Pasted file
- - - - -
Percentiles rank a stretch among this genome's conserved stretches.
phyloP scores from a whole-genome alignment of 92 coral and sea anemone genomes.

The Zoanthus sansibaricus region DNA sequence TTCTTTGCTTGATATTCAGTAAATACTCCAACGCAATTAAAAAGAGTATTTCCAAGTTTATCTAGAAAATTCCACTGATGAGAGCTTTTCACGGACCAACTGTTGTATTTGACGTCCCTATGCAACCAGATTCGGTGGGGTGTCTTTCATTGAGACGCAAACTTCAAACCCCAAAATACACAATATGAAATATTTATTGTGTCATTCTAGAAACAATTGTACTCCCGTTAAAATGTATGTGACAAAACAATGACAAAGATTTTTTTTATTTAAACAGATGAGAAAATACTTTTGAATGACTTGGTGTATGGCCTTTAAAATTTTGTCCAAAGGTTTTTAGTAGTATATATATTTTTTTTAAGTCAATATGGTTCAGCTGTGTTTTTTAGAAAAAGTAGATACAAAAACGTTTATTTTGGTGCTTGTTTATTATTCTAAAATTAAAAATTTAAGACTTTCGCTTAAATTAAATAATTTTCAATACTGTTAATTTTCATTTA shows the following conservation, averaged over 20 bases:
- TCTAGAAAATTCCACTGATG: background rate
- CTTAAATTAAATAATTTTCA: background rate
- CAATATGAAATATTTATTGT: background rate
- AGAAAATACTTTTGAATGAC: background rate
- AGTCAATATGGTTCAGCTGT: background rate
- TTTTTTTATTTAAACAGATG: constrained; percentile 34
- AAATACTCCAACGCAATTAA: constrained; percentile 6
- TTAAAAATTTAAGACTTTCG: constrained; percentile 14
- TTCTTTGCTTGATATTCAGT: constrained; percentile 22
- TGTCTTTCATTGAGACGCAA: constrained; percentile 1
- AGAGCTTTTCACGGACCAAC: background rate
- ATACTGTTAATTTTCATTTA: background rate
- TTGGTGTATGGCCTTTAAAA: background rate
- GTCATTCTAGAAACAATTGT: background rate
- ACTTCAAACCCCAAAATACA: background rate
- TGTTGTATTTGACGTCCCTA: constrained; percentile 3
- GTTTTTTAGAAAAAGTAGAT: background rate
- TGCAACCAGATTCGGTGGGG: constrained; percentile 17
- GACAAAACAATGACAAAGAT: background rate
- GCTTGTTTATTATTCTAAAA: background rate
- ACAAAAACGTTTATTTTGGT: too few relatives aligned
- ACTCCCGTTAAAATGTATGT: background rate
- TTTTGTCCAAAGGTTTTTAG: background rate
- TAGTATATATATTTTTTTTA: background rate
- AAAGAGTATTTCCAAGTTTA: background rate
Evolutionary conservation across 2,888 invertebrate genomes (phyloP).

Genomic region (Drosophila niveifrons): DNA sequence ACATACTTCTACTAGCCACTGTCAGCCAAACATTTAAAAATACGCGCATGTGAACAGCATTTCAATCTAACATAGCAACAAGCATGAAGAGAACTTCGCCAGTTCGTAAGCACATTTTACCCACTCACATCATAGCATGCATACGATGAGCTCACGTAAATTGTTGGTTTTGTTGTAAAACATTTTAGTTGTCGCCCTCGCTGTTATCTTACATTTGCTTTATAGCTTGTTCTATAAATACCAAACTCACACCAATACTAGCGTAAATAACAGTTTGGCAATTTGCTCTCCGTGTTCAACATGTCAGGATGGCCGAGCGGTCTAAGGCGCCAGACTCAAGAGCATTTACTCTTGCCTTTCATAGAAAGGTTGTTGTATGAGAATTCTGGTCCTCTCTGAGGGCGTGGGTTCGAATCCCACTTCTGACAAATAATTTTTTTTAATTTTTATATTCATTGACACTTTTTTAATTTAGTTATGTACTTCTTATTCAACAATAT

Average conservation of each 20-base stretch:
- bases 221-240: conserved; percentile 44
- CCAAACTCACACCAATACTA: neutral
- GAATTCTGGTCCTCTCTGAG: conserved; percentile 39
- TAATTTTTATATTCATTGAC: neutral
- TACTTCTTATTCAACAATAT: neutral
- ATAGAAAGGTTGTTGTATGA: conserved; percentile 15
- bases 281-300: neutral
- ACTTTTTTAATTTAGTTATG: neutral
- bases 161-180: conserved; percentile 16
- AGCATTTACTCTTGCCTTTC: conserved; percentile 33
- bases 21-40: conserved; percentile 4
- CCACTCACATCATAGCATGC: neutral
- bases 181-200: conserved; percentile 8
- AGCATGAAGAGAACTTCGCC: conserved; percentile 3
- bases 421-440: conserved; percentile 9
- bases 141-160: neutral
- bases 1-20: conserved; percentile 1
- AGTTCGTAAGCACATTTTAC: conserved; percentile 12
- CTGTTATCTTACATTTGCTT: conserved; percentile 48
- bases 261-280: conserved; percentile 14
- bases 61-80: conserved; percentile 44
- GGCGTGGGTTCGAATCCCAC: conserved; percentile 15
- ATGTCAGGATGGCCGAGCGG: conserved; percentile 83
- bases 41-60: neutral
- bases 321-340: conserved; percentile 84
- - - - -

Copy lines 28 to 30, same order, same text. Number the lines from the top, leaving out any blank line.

- AAAGAGTATTTCCAAGTTTA: background rate
Evolutionary conservation across 2,888 invertebrate genomes (phyloP).

Genomic region (Drosophila niveifrons): DNA sequence ACATACTTCTACTAGCCACTGTCAGCCAAACATTTAAAAATACGCGCATGTGAACAGCATTTCAATCTAACATAGCAACAAGCATGAAGAGAACTTCGCCAGTTCGTAAGCACATTTTACCCACTCACATCATAGCATGCATACGATGAGCTCACGTAAATTGTTGGTTTTGTTGTAAAACATTTTAGTTGTCGCCCTCGCTGTTATCTTACATTTGCTTTATAGCTTGTTCTATAAATACCAAACTCACACCAATACTAGCGTAAATAACAGTTTGGCAATTTGCTCTCCGTGTTCAACATGTCAGGATGGCCGAGCGGTCTAAGGCGCCAGACTCAAGAGCATTTACTCTTGCCTTTCATAGAAAGGTTGTTGTATGAGAATTCTGGTCCTCTCTGAGGGCGTGGGTTCGAATCCCACTTCTGACAAATAATTTTTTTTAATTTTTATATTCATTGACACTTTTTTAATTTAGTTATGTACTTCTTATTCAACAATAT